The Gratitude Diaries: How a Year Looking on the Bright Side Can Transform Your Life
Can a shift in attitude really change one's outlook? Is looking for the positive, even in the negative, a practical thing to do? Do our attitudes have an impact on those around us? Can we fight stress with gratitude?
According to author Janice Kaplan, a journalist and former Parade editor in chief,an attitude of gratitude can have far-reaching effects. It can even improve one's mental health, marriage, personal relationships and career. Kaplan isn't talking about some pie-in-the-sky Pollyanna way of looking at life. In fact, the ideas and suggestions she proposes are based not only on extensive research and insights from experts in the field, but also from her own year-long journey into the attitude of gratitude.
Kaplan had recently concluded a survey on gratitude funded by the John Templeton Foundation. She found that although more than 90 percent of those Americans surveyed thought that people who are grateful lead a better quality of life, less than half said "they expressed gratitude on any regular basis." She wondered why people didn't bother to put into practice what they believed.
"Learning how to develop an attitude of gratitude isn't rocket science; any of us can learn to practice it in our own lives. I'm just grateful that Kaplan wrote this book and shared her experiences with her readers."
Kaplan’s personal epiphany began at a New Year's Eve party. Though she had much to be grateful for, she felt that something was missing from her life. She seemed dissatisfied and knew she had no reason to feel that way. Consequently, she decided to see if an attitude of gratitude could improve her life over the course of one calendar year. Being a journalist, she launched her gratitude project with plenty of research into the field of mental health. What she found --- that gratitude has a real impact on mental health and happiness --- was just the impetus she needed to send her on her personal journey.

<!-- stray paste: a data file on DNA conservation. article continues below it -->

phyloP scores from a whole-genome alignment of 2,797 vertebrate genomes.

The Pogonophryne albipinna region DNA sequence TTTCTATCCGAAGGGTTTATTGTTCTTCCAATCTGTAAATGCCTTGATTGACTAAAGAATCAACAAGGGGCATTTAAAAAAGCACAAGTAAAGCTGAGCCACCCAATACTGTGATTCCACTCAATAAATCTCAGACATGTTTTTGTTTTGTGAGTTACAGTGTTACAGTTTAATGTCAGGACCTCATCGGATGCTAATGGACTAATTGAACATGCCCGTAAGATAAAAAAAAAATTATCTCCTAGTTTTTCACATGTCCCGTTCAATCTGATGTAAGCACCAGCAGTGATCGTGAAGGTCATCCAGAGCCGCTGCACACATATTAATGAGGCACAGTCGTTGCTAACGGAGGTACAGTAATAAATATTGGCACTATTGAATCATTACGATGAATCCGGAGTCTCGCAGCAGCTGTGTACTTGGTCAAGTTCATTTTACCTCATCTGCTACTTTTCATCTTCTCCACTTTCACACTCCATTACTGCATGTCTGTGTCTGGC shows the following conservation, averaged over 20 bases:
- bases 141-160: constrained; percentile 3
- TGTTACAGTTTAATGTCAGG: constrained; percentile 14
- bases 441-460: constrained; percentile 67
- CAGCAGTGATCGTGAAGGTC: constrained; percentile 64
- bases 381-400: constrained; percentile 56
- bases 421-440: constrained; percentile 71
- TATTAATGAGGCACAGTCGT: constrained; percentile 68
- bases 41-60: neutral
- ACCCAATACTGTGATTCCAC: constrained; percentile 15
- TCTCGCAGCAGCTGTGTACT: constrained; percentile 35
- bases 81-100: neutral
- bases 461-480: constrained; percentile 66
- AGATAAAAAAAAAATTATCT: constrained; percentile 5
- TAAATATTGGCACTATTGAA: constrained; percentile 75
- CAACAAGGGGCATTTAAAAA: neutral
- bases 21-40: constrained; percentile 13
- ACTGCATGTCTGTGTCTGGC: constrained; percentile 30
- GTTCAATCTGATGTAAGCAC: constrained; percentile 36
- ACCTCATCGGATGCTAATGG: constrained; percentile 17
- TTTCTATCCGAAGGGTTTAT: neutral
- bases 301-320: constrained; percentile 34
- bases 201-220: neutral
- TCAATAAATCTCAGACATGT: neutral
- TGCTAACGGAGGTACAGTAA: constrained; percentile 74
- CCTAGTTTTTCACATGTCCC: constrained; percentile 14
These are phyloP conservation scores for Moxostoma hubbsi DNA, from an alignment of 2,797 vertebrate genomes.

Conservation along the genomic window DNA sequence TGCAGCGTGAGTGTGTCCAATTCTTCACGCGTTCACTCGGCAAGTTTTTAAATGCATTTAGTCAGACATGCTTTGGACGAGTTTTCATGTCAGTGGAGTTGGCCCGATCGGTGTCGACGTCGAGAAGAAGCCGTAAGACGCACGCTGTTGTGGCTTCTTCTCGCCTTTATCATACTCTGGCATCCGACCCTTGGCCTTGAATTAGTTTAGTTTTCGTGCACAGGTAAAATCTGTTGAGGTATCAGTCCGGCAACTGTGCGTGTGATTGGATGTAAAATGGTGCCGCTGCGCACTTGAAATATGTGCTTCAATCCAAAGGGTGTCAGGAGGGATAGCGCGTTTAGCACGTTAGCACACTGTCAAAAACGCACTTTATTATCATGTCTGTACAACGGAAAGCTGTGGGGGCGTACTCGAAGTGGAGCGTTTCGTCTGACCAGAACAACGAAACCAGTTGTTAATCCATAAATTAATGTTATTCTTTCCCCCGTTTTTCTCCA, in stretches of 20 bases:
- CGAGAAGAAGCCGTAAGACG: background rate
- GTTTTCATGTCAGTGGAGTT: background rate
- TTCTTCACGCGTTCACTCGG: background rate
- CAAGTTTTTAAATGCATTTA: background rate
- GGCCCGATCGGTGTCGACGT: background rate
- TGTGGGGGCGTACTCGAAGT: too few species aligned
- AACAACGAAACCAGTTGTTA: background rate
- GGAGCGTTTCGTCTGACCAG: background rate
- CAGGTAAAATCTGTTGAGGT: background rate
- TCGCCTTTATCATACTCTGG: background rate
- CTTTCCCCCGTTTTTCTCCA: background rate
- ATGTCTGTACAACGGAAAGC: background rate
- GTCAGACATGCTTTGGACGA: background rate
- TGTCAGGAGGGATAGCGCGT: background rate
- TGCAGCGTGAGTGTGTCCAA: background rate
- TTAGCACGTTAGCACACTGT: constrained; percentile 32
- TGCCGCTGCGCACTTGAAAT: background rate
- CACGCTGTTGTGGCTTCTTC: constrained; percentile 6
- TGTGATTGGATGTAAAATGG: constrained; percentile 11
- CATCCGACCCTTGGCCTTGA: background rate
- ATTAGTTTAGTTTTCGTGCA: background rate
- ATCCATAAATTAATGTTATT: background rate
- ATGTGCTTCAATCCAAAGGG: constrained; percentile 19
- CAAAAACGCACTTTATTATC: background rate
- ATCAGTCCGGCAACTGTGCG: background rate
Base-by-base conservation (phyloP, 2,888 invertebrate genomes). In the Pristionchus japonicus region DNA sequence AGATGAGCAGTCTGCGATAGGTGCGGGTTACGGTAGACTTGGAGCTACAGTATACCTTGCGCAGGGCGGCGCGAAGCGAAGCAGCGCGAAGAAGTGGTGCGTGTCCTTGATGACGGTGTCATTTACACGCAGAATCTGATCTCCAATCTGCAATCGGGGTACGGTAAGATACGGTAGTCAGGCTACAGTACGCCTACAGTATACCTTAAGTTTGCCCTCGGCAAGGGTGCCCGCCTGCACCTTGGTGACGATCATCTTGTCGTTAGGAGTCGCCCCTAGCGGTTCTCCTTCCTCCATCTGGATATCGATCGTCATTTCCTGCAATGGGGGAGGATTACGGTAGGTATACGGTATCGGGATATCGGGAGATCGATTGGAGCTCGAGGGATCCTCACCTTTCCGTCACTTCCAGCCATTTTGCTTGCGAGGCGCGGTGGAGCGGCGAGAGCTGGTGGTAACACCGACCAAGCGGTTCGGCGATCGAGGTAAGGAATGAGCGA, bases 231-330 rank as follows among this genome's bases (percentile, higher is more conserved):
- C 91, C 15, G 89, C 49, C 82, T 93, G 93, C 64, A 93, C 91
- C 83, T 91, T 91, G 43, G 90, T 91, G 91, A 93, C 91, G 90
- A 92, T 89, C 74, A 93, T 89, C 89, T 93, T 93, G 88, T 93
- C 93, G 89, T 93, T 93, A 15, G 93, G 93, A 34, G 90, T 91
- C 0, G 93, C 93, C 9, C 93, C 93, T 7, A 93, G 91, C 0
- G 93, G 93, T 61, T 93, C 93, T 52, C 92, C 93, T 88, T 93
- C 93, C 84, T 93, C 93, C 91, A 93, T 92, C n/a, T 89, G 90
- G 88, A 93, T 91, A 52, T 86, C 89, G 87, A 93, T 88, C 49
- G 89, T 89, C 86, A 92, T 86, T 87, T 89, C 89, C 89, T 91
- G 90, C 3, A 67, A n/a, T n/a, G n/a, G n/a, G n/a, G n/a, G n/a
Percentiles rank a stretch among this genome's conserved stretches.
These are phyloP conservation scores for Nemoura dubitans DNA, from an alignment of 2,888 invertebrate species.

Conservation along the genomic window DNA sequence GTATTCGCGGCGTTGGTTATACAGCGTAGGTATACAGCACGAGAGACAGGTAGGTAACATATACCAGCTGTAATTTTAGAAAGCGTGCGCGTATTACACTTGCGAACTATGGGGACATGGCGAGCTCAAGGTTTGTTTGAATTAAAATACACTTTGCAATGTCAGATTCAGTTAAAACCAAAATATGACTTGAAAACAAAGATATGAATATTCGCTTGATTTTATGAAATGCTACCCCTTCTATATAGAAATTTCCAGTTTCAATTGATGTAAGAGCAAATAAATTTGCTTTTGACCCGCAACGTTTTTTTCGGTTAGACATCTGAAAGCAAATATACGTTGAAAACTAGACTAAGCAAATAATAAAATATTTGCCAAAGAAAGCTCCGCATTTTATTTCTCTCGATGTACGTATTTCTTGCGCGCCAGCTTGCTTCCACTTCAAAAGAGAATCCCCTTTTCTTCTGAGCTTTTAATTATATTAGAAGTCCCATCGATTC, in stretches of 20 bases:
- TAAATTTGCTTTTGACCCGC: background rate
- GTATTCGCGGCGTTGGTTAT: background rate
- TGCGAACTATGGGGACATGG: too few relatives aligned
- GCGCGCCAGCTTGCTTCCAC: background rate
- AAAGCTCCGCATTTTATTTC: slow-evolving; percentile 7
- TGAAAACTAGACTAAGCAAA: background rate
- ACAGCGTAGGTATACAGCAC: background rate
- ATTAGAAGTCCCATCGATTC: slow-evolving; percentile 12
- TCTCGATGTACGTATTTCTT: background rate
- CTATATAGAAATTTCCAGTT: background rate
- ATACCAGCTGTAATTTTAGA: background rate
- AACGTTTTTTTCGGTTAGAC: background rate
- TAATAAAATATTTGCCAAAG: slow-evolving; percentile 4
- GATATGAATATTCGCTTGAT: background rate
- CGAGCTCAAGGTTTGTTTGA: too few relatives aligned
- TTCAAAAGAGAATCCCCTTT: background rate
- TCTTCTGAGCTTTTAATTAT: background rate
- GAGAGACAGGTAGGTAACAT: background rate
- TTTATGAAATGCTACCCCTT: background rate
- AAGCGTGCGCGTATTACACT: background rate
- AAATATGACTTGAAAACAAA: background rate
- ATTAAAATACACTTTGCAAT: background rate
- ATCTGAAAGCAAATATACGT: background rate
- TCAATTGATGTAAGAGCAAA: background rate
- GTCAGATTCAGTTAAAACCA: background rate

First came the keeping of a gratitude journal, where each day Kaplan wrote down three things for which she was grateful. This made her more aware of the little things that are often overlooked in the hustle of everyday life. She began showing more appreciation towards her husband for the things he did for her, like getting up early on the weekend to make her French toast. She noticed the birdsong outside her window and heard the crunch of snow under her feet once she reminded herself to pay attention. The more she focused on being grateful, the more things she found to be grateful for.
Kaplan learned to pay close attention to her thoughts and words, which were in effect her spoken thoughts. Our worrisome thoughts can send us into a downward spiral pretty quickly if we let them. And if we listen to our gloomy talk often enough, we can easily convince ourselves that we have good reason to be miserable. It's all in the attitude, the developing of gratitude.
Kaplan discovered scientific research that shows how negativity affects our physical and mental health. Without going into a detailed explanation here, a huge benefit of gratitude is that it lowers stress. In and of itself, that is a pretty important reason to learn to look on the bright side of life and appreciate the good things. Any time we can counteract even slightly the negative impact of living in a fast-paced, very stressful world seems like a good thing to attempt.
THE GRATITUDE DIARIES is full of many examples of how Kaplan changed her thoughts and attitudes over the course of one calendar year. Learning how to develop an attitude of gratitude isn't rocket science; any of us can learn to practice it in our own lives. I'm just grateful that Kaplan wrote this book and shared her experiences with her readers.
Reviewed by Carole Turner on August 21, 2015